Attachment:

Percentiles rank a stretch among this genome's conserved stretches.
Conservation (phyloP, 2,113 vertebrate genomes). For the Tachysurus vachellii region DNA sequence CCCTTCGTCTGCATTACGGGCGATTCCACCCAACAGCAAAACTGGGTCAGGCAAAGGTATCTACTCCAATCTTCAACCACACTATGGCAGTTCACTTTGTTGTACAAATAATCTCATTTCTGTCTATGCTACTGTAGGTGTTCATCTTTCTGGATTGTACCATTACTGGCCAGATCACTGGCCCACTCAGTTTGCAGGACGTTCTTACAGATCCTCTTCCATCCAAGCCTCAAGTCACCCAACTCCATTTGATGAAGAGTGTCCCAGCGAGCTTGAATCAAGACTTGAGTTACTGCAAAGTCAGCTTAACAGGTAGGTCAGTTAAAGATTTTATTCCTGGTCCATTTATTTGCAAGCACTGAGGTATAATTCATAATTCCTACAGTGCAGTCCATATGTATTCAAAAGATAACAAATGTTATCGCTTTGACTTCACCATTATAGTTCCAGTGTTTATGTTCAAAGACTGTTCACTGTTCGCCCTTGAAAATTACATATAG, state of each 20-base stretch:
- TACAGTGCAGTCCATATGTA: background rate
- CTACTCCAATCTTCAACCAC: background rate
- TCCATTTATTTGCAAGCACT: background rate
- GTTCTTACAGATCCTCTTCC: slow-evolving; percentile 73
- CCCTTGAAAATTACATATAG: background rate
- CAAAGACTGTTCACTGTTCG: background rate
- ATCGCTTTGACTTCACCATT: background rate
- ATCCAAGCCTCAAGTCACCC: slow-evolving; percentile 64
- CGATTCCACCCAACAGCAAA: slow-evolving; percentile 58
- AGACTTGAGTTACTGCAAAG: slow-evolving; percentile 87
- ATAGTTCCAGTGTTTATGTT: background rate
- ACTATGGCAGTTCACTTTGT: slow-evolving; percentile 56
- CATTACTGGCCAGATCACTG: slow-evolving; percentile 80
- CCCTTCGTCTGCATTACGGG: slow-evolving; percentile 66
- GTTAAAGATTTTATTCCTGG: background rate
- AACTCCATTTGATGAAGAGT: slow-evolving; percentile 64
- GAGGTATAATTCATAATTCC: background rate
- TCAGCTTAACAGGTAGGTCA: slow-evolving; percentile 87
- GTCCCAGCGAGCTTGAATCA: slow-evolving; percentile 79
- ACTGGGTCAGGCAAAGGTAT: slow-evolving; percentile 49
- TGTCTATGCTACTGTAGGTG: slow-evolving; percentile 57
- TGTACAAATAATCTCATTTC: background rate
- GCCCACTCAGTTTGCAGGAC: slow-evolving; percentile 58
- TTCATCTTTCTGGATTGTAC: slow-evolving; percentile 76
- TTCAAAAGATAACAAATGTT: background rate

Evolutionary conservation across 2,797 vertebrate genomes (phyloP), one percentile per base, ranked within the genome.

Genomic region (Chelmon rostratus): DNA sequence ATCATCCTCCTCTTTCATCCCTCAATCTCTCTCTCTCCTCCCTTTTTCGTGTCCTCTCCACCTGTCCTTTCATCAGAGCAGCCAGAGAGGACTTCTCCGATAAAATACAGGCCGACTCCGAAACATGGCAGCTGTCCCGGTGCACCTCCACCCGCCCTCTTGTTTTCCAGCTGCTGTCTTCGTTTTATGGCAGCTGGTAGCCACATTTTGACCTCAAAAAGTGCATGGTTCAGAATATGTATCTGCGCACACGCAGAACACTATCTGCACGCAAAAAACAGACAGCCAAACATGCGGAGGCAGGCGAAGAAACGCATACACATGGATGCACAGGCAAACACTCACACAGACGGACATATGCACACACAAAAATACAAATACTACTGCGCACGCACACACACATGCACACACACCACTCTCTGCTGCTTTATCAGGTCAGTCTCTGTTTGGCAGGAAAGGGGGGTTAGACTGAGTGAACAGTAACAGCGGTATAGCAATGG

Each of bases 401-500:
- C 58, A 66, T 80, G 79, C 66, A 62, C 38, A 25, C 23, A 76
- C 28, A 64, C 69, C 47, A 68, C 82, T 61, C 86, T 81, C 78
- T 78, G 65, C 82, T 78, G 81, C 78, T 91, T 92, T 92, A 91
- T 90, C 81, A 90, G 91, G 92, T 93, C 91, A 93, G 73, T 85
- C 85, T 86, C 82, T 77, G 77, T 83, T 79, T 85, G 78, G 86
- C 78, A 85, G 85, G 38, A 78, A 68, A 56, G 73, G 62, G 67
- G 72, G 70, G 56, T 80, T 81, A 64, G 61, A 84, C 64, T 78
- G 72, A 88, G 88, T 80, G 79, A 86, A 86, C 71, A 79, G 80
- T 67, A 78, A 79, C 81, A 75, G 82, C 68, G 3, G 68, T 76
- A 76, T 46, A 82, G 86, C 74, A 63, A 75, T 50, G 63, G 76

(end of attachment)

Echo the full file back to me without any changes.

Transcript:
Percentiles rank a stretch among this genome's conserved stretches.
Conservation (phyloP, 2,113 vertebrate genomes). For the Tachysurus vachellii region DNA sequence CCCTTCGTCTGCATTACGGGCGATTCCACCCAACAGCAAAACTGGGTCAGGCAAAGGTATCTACTCCAATCTTCAACCACACTATGGCAGTTCACTTTGTTGTACAAATAATCTCATTTCTGTCTATGCTACTGTAGGTGTTCATCTTTCTGGATTGTACCATTACTGGCCAGATCACTGGCCCACTCAGTTTGCAGGACGTTCTTACAGATCCTCTTCCATCCAAGCCTCAAGTCACCCAACTCCATTTGATGAAGAGTGTCCCAGCGAGCTTGAATCAAGACTTGAGTTACTGCAAAGTCAGCTTAACAGGTAGGTCAGTTAAAGATTTTATTCCTGGTCCATTTATTTGCAAGCACTGAGGTATAATTCATAATTCCTACAGTGCAGTCCATATGTATTCAAAAGATAACAAATGTTATCGCTTTGACTTCACCATTATAGTTCCAGTGTTTATGTTCAAAGACTGTTCACTGTTCGCCCTTGAAAATTACATATAG, state of each 20-base stretch:
- TACAGTGCAGTCCATATGTA: background rate
- CTACTCCAATCTTCAACCAC: background rate
- TCCATTTATTTGCAAGCACT: background rate
- GTTCTTACAGATCCTCTTCC: slow-evolving; percentile 73
- CCCTTGAAAATTACATATAG: background rate
- CAAAGACTGTTCACTGTTCG: background rate
- ATCGCTTTGACTTCACCATT: background rate
- ATCCAAGCCTCAAGTCACCC: slow-evolving; percentile 64
- CGATTCCACCCAACAGCAAA: slow-evolving; percentile 58
- AGACTTGAGTTACTGCAAAG: slow-evolving; percentile 87
- ATAGTTCCAGTGTTTATGTT: background rate
- ACTATGGCAGTTCACTTTGT: slow-evolving; percentile 56
- CATTACTGGCCAGATCACTG: slow-evolving; percentile 80
- CCCTTCGTCTGCATTACGGG: slow-evolving; percentile 66
- GTTAAAGATTTTATTCCTGG: background rate
- AACTCCATTTGATGAAGAGT: slow-evolving; percentile 64
- GAGGTATAATTCATAATTCC: background rate
- TCAGCTTAACAGGTAGGTCA: slow-evolving; percentile 87
- GTCCCAGCGAGCTTGAATCA: slow-evolving; percentile 79
- ACTGGGTCAGGCAAAGGTAT: slow-evolving; percentile 49
- TGTCTATGCTACTGTAGGTG: slow-evolving; percentile 57
- TGTACAAATAATCTCATTTC: background rate
- GCCCACTCAGTTTGCAGGAC: slow-evolving; percentile 58
- TTCATCTTTCTGGATTGTAC: slow-evolving; percentile 76
- TTCAAAAGATAACAAATGTT: background rate

Evolutionary conservation across 2,797 vertebrate genomes (phyloP), one percentile per base, ranked within the genome.

Genomic region (Chelmon rostratus): DNA sequence ATCATCCTCCTCTTTCATCCCTCAATCTCTCTCTCTCCTCCCTTTTTCGTGTCCTCTCCACCTGTCCTTTCATCAGAGCAGCCAGAGAGGACTTCTCCGATAAAATACAGGCCGACTCCGAAACATGGCAGCTGTCCCGGTGCACCTCCACCCGCCCTCTTGTTTTCCAGCTGCTGTCTTCGTTTTATGGCAGCTGGTAGCCACATTTTGACCTCAAAAAGTGCATGGTTCAGAATATGTATCTGCGCACACGCAGAACACTATCTGCACGCAAAAAACAGACAGCCAAACATGCGGAGGCAGGCGAAGAAACGCATACACATGGATGCACAGGCAAACACTCACACAGACGGACATATGCACACACAAAAATACAAATACTACTGCGCACGCACACACACATGCACACACACCACTCTCTGCTGCTTTATCAGGTCAGTCTCTGTTTGGCAGGAAAGGGGGGTTAGACTGAGTGAACAGTAACAGCGGTATAGCAATGG

Each of bases 401-500:
- C 58, A 66, T 80, G 79, C 66, A 62, C 38, A 25, C 23, A 76
- C 28, A 64, C 69, C 47, A 68, C 82, T 61, C 86, T 81, C 78
- T 78, G 65, C 82, T 78, G 81, C 78, T 91, T 92, T 92, A 91
- T 90, C 81, A 90, G 91, G 92, T 93, C 91, A 93, G 73, T 85
- C 85, T 86, C 82, T 77, G 77, T 83, T 79, T 85, G 78, G 86
- C 78, A 85, G 85, G 38, A 78, A 68, A 56, G 73, G 62, G 67
- G 72, G 70, G 56, T 80, T 81, A 64, G 61, A 84, C 64, T 78
- G 72, A 88, G 88, T 80, G 79, A 86, A 86, C 71, A 79, G 80
- T 67, A 78, A 79, C 81, A 75, G 82, C 68, G 3, G 68, T 76
- A 76, T 46, A 82, G 86, C 74, A 63, A 75, T 50, G 63, G 76